You can make a written request to either review or obtain a copy of your medical records pursuant to Health and Safety Code sections 123100 through 123149.5. The laws which authorize access to your records are available on the Internet and you might wish to review them for information about time lines and the fees he or she may charge to provide the records. You can view these laws at the following Web site: http://leginfo.legislature.ca.gov/
For information on how to obtain a copy of your medical records, click here.
Yes, pursuant to Health & Safety Code section 123110, a doctor can charge 25 cents per page plus a reasonable clerical fee. For diagnostic films, such as an x-ray, MRI, CT and PET scans, you can be charged the actual cost of copying the films. This only applies if you have made a written request for a copy of your medical records to be provided to you.
As long as you requested your medical records in writing, to be sent directly to you (and not to anyone else), the physical therapist is required to send you a copy within specified time limits. If you are having difficulty getting your records, you can file a complaint with the PTBC. The PTBC will intervene on your behalf to determine why the records will not be provided to you.
The patient records must be maintained for at least seven years following the discharge, except the records of unemancipated minors must be maintained for at least one year after the minor reaches the age of 18.
If you made your request in writing for the records to be sent directly to you, the physical therapist must provide copies to you within 15 days. The physical therapist can charge a reasonable fee for the cost of making the copies. If the physical therapist's office advises you that a fee will be charged for the records, the medical records do not need to be provided until the fee is paid. If the physical therapist does not comply within the time frame you can file a written complaint with the PTBC.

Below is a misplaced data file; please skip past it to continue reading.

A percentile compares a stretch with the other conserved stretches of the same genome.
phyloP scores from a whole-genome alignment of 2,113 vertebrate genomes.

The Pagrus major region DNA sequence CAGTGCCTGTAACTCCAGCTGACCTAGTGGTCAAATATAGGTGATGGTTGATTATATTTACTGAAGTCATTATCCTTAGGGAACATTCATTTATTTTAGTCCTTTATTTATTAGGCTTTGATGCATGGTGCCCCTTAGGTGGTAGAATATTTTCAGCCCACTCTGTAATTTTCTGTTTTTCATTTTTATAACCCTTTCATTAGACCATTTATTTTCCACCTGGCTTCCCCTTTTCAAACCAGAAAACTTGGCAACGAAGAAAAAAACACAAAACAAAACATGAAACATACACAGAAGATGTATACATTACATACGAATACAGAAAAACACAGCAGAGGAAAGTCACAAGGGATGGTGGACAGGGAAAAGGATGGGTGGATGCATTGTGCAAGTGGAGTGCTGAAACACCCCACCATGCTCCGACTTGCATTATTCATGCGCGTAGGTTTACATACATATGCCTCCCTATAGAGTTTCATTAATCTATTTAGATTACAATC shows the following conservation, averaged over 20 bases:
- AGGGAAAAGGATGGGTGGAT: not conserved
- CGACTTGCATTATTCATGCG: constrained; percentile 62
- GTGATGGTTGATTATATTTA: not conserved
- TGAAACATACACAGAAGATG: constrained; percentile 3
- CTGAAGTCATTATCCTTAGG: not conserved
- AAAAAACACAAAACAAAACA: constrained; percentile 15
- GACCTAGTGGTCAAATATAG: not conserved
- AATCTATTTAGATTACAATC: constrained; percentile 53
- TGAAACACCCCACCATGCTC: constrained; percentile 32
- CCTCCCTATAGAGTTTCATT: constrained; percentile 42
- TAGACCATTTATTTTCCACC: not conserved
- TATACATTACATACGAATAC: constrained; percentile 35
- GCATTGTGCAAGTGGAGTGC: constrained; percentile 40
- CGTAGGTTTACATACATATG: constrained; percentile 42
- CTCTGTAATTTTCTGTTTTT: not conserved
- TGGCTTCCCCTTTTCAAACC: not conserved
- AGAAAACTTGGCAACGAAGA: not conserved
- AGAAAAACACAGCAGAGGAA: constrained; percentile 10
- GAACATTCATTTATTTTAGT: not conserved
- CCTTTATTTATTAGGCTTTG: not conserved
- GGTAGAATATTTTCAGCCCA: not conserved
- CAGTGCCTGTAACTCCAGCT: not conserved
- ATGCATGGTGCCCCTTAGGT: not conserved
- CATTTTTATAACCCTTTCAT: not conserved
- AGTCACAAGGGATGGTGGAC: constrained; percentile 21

The patient can write an "Addendum" to be placed in his or her medical file. The original information will not be removed, but the new information, signed and dated by the patient, will be placed in the file. Health and Safety Code section 123111 states that an adult patient "shall have the right to provide to the health care provider a written addendum with respect to any item or statement in his or her records that the patient believes to be incomplete or incorrect. The addendum shall be limited to 250 words per alleged incomplete or incorrect item in the patient's record and shall clearly indicate in writing that the patient wishes the addendum to be made a part of his or her record. The health care provider shall attach the addendum to the patient's records and shall include that addendum whenever the health care provider makes a disclosure of the allegedly incomplete or incorrect portion of the patient's records to any third party."
No, they do not belong to the patient. Medical records are the property of the provider (or facility) that prepares them. This includes films and tracings from diagnostic imaging procedures such as x-ray, CT, PET, MRI, ultrasound, etc. The patient has a right to view the originals, and to obtain copies under Health and Safety Code sections 123100 - 123149.5.
There is no central "repository" for medical records. If a physical therapist moves, retires, or passes away, sometimes another physical therapist will either "buy out" or take over his/her practice. The "active" patients are usually notified by mail (as a courtesy), and told where to obtain their records. If you cannot locate the physical therapist, you may want to contact your local county medical society (which is part of the California Medical Association) to see if they have any information about the physical therapist practice (e.g., did someone else take over the practice?). For assistance, you may go to their Web site: www.ccapta.org/
If the physical therapist is deceased and did not transfer the practice to someone else, you might have to check your local Probate Court to see whether the physical therapist has an executor for his or her estate. You could then contact the executor to see if you can get a copy of the records. Depending on how much time has passed, whoever is appointed as the custodian of records can have the records destroyed.
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